Ha, the tent was dry after hanging up all night, and although for some reason I couldn’t sleep all that well last night it was great to lie horizontal on a mattress. It took me another hour after the other two had left, they were superefficient with their minimal pack up. Helps to be carrying a less than full load, I’m just down to my high tide mark, everything packed to the end of the canvas rather than bulging above, although that tent is still hanging outside.

I’ve put on my overtrou from the start, conditions are gloomily overcast, and was surprised by an hour or so of climbing. You work your way above the bushline and the overtrou proved useful considering the strong winds across the flatish tops. Then you wander along a reasonably well marked trail at around the 600 – 700 m mark for a few hours before dropping down into the bush again.

Yesterday along the water race was an almost pure kahami forest, a few scattered rata, I’ve never encountered that before, no major evidence of rimu logging. Today it was the whackiest pure silver beech forest, moss everywhere, sphagnum on the ground, other species on the tree trunks. It’s essentially untouched forest, other than the trail on the ground. There was short sections that were quite surreal with the moss so thick over everything, like an acoustic blanket. The clouds prohibit the fully expansive view but the coast is obvious, Riverton just down there, Stewart Island, actually much of Southland would be on offer on a good day. A minor gale is hammering in and I don a second beanie and my gloves, I must be getting old and soft.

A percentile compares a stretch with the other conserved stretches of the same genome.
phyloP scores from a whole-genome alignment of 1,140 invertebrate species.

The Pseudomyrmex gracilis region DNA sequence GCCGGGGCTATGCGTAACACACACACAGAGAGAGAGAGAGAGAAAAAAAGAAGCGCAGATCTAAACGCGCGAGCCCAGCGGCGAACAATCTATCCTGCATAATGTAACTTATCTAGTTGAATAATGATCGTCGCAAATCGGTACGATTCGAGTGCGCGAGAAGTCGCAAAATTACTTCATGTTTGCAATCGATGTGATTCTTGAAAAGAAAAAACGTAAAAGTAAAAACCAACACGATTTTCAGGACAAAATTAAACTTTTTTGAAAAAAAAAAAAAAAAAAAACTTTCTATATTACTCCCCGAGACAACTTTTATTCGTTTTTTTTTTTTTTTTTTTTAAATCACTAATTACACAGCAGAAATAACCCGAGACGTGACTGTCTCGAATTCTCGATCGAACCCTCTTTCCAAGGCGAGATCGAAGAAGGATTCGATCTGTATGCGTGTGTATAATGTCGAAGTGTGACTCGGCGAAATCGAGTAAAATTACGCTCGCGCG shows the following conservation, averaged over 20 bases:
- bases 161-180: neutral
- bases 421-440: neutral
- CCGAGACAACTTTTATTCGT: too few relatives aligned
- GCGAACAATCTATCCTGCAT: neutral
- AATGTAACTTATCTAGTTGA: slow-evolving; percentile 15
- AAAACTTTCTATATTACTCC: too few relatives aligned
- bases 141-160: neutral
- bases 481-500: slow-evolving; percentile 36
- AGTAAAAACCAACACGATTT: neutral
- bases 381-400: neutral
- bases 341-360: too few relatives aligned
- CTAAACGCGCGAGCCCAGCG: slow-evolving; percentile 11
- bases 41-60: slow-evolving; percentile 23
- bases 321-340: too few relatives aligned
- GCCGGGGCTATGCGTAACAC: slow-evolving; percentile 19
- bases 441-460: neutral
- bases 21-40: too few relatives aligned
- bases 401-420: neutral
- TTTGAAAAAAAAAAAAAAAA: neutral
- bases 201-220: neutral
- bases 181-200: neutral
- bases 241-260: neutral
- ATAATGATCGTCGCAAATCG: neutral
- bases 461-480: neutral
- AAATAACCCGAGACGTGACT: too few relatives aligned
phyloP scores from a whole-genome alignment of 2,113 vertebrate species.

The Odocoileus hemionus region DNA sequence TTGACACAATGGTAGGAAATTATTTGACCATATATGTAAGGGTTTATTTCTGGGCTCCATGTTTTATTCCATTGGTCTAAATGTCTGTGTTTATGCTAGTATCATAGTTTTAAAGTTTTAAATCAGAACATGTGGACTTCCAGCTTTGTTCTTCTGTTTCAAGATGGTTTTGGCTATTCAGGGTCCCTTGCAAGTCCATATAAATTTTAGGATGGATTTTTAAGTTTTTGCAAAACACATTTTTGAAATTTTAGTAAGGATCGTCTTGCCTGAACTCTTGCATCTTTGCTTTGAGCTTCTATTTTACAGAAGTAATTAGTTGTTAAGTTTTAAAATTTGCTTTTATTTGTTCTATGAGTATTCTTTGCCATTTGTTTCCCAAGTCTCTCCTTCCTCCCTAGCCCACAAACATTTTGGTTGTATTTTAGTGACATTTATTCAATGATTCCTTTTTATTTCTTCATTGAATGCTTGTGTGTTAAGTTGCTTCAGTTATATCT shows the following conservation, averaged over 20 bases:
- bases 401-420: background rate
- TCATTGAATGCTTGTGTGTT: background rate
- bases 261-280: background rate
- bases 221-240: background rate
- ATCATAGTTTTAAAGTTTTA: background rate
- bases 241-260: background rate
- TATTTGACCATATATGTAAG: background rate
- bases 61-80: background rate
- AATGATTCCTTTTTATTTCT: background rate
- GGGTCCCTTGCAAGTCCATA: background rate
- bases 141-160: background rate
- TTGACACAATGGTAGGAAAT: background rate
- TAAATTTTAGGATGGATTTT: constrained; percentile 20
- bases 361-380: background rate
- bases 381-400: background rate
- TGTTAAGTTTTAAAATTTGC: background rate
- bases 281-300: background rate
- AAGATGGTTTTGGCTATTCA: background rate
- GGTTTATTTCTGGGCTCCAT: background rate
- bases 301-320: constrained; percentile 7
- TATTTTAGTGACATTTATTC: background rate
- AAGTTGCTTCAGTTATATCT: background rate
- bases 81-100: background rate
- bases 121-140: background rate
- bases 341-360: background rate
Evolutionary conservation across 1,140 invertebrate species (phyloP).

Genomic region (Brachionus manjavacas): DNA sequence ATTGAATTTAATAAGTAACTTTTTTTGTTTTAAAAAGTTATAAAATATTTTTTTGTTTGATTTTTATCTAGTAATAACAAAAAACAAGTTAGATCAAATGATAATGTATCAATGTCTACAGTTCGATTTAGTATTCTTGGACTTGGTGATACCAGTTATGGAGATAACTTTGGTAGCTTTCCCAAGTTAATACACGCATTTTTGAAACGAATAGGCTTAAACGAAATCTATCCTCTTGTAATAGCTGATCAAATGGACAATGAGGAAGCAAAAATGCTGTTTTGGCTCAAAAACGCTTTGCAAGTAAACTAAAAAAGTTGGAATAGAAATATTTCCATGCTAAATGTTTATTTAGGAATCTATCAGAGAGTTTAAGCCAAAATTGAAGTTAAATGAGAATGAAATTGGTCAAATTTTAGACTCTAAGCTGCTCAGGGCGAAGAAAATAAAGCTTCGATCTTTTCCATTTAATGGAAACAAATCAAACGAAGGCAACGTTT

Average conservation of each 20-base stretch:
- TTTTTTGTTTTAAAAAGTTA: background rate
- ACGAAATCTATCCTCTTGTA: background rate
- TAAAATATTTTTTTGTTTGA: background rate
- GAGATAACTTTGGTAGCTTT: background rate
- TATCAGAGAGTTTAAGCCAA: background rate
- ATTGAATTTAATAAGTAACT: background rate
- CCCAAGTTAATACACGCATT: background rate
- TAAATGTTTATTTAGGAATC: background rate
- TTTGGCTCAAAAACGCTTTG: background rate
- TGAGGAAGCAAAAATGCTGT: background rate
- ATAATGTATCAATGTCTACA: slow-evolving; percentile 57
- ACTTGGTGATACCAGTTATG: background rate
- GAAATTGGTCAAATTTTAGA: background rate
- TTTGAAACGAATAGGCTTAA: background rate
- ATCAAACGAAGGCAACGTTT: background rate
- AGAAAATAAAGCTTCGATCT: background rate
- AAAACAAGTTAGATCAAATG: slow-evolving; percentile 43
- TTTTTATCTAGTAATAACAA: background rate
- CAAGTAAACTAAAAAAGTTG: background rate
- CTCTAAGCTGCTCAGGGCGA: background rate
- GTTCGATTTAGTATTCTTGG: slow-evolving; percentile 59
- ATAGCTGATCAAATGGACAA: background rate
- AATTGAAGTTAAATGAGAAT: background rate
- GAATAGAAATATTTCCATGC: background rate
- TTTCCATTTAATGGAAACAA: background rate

Then after the plunge down through the forest suddenly I was on a major formed gravel road, heading up to a big microwave transmitter station, with a one and eight gradient for 3.5 km, just a little steep for comfortable climbing, up to 800 m this time. That’s called Bald Hill for some reason.

Just over the top I meet my first SOBO, southbound, Marcus, a cheery guy, we’re all cheery, we swapped information, he says he’s only had about five days off, reckons 16 km is not a bad day at the office, 10 weeks from Ships Cove at the northern most point of the track in the South Island. He has his worldly possessions on his back, was in Iceland before New Zealand, now heading to North America. We chatted for almost two hours, gee, now it’s after 5 pm, we decided we’d better keep moving. He’s calm, rational, balanced and happy about his life, and finishing.

Not too far to the road end where I find Fiona and Anthony have set up camp, have been here a good while, even finished dinner. It’s a reasonable spot and there’s even water just down the hill if you can scratch your way through some thorny bush lawyer.

All in all, another great day.

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